Tags: Headteacher | Learning Partnerships | School Improvement | School Leadership & Management

Headteacher Neil Berry describes his experiences of being on both sides of the SIP process and concludes that the New Relationship has improved LA and school accountability

I have been a school improvement partner (SIP) for three years having been trained in the first group in York. Since then I have Sipped in two urban inner-city areas and a shire county and have worked in a total of six schools. During this time I have continued to be headteacher of a very large comprehensive school which is both a training school and specialist arts college. The LA that I work in was one of the very few pilot authorities at the beginning of the new relationship with schools, which began in 2005, so having been a SIP and having been Sipped since the very beginning, I feel like a veteran these days! As an Ofsted trained inspector I had hoped that being a SIP would be a different type of experience and this has proved to be the case. My expertise is with working in schools performing less well than could be expected and which may or may not be in challenging circumstances. Without exception I have been made to feel welcome in the wide range of schools that I have worked with, a mixture of high-performing single-sex schools and some schools that are performing markedly less well.


Contractual obligations

The credibility that a practising head in a school in challenging circumstances brings to the role of SIP is crucially important. In fact, I believe that it should be written into the contract of all headteachers that if they are asked to perform a SIP role that they should be obliged to do so. Not only can it be professionally enriching for the SIP but if done well the SIP can leave a tangible legacy in the schools they work in. The impact that this can have on the education system generally could be considerable. The only caveat I have to this is that I do not believe that it is good practice for a practising headteacher to work as a SIP in his/her LA unless, in the case of a large authority, they can be deployed in an area outside that in which they work. If the SIP is not currently employed as a headteacher I think that this matters less although in terms of the spirit of the new relationship, it is better that SIPs and headteachers do not know each other, although this is of course sometimes difficult in rural authorities.

Creating a working relationship

The single conversation takes place over a series of meetings. The time budget for Sipping is five days (unless a school is in serious difficulty when a longer period of time may be offered), of which usually two to two and a half are taken up by preparation, reading school and LA documentation, statistical analysis of the relevant data and report writing for the school, governors and the LA. A key feature of the success of the Sipping process is the relationship that is established between the headteacher and the SIP. Over time this relationship will develop but this can lead to an interesting situation when the agenda of the headteacher, and that of the LA, for whom the SIP works, sometimes do not totally coincide. Being a headteacher and a SIP can lead to understanding the position of both parties in this often complex relationship but remembering that the SIP has a straightforward task to perform is key. There are advantages in being a SIP over that of becoming an Ofsted inspector. Not only should the SIP interrogate a school’s data and constructively challenge the school management over any relevant issues, but it is also open to the SIP to engage in constructive dialogue to discuss resolutions to situations, both with the school and the LA where appropriate. The SIP role needs to be clearly understood by all parties concerned. Professionalism and transparency are the qualities most important in this relationship and the integrity of the SIP is paramount in order to ensure that they are not sucked into any ‘political’ situations between the headteacher and the governors, or indeed the LA.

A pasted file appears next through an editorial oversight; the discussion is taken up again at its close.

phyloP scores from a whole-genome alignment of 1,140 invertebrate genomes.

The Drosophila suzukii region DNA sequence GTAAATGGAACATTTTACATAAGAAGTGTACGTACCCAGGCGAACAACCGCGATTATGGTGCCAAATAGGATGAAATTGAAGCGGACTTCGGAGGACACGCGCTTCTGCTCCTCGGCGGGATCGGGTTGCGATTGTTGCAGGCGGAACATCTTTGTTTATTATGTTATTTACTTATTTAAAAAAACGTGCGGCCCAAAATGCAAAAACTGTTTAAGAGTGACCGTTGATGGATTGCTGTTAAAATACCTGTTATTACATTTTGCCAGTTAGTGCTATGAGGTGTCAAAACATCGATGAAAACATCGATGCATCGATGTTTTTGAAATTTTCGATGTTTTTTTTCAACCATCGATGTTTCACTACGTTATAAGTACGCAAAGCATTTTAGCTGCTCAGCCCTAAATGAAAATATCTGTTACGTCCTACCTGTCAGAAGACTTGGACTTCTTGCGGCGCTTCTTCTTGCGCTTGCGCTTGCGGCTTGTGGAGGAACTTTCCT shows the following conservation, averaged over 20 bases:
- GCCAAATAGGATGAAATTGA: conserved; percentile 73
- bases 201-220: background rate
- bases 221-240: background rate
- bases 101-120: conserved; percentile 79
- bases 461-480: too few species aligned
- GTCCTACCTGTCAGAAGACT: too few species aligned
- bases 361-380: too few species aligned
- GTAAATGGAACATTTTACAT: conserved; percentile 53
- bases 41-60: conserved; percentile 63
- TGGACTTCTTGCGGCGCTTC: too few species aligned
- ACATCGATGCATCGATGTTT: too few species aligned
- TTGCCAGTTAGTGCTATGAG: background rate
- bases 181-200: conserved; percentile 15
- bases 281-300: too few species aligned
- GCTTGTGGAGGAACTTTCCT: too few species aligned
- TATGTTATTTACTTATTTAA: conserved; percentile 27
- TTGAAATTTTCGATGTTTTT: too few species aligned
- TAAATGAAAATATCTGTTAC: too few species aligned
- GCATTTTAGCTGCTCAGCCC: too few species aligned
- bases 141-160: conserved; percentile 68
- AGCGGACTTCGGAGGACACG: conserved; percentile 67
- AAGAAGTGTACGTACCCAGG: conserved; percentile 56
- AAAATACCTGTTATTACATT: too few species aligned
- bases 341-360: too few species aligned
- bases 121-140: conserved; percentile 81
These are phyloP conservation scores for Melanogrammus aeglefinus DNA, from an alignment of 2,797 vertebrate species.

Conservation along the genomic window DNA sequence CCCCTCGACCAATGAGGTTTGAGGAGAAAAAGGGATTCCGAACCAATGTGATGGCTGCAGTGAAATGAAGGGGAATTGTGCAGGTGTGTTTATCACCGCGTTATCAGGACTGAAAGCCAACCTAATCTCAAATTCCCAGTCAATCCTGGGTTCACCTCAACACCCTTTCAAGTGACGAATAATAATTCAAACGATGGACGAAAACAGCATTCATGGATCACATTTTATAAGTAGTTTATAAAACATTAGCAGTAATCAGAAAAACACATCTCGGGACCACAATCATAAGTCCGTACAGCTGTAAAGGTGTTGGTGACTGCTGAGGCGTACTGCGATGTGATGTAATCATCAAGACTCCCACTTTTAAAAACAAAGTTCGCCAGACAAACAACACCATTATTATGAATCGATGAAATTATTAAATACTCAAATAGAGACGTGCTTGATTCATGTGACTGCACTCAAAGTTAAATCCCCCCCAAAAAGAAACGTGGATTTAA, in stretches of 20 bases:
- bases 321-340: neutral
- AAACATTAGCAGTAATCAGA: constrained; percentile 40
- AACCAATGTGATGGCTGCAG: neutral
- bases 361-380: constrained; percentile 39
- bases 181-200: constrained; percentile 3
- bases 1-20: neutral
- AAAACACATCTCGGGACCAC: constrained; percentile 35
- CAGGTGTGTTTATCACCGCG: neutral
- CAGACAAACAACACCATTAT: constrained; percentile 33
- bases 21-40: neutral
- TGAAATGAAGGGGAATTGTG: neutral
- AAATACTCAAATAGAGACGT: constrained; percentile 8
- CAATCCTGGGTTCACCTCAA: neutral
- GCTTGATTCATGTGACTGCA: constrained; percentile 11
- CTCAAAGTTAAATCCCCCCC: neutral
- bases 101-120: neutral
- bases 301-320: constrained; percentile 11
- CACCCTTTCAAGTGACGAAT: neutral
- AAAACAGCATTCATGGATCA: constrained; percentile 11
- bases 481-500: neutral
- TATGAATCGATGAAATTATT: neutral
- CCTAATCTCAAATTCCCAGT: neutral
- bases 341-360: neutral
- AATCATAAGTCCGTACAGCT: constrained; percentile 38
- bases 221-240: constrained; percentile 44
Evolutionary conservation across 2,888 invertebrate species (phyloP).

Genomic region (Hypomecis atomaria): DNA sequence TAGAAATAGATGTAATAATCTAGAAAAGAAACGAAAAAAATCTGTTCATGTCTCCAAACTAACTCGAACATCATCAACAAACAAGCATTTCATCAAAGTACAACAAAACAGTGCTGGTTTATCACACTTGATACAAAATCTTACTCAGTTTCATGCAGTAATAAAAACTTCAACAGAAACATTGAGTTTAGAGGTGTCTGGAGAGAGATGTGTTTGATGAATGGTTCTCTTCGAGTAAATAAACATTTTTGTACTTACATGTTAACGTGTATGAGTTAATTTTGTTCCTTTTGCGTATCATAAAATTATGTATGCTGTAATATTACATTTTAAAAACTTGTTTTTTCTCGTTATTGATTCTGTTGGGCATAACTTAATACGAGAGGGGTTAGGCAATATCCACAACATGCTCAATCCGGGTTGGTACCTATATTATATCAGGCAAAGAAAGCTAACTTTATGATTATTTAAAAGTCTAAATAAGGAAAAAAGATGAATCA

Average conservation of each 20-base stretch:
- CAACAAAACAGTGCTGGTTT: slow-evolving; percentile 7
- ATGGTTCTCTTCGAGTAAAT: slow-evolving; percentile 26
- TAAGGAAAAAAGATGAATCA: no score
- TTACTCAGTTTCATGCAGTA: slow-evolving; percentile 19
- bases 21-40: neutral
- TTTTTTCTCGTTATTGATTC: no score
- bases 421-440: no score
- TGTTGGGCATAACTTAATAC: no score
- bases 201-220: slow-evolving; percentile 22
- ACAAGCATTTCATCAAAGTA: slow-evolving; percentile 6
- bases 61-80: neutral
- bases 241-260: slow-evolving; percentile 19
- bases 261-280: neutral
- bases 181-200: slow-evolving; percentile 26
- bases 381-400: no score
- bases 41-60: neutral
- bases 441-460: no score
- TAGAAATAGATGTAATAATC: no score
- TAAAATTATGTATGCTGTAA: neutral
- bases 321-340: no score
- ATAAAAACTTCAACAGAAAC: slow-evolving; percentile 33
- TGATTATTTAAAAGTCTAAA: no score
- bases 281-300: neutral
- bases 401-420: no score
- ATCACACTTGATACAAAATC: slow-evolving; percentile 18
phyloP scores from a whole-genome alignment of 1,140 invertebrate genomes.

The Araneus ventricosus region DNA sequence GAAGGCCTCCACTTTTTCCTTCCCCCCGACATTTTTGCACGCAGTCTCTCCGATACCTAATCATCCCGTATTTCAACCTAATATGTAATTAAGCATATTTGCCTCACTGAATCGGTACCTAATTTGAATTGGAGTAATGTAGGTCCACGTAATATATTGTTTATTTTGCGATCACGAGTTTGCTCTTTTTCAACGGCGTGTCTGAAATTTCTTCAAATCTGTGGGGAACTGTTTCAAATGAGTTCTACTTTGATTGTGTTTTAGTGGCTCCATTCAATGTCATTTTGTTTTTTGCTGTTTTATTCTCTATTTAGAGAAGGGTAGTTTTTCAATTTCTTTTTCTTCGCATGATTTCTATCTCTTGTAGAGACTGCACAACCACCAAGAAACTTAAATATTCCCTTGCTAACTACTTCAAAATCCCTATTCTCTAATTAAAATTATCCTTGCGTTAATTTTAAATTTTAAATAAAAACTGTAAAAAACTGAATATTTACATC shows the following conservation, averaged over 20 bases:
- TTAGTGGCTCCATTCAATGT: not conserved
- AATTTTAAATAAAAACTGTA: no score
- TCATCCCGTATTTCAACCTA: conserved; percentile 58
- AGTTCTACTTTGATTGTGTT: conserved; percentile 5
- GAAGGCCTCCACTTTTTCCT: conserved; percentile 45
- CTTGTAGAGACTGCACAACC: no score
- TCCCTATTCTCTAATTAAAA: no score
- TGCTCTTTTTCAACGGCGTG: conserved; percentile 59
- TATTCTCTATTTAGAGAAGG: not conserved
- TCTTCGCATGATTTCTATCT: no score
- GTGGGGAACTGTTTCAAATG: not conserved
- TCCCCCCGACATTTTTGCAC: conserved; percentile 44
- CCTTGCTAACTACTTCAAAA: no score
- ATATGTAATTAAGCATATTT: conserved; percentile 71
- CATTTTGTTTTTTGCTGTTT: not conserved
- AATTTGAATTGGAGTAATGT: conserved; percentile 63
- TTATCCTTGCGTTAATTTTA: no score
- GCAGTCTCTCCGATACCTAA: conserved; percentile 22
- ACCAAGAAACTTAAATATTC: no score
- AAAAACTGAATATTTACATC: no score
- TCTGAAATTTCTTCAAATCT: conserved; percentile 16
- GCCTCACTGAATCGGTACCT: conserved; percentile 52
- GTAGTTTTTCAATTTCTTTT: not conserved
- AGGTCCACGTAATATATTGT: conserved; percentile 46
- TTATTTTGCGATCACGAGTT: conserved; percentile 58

New opportunities

An exciting part of being a SIP is having the opportunity to give advice, coaching and support to another colleague in ways that are simply impossible through the Ofsted process. There are quality control mechanisms put in place by the LA and the National Strategy so that the effectiveness of all aspects of SIP work are evaluated and so good practice is built on incrementally. Regular timetabled meetings take place between the SIP and the LA and although there are slight variations between different LAs the focus of these meetings is sharp and it is quite clear to all parties how the process should proceed. There is a problem, however, when a SIP works with different authorities, as, unbelievably, the paperwork and forms are all different and this can prove to be an additional unneeded headache. As I headteacher I have enjoyed a great professional relationship with my own SIP. He was a practising headteacher himself in a school very similar to mine and had a complete understanding of the context both my school and myself were working in. This was an enormous advantage, especially as our experiences and opinions about a wide range of issues were similar. However, this did not mean that he was a pushover. His questions were astute and probing and he had worked very hard to ensure that he had read all the relevant data about the school, including the contextualised information that I had sent him prior to our first meeting.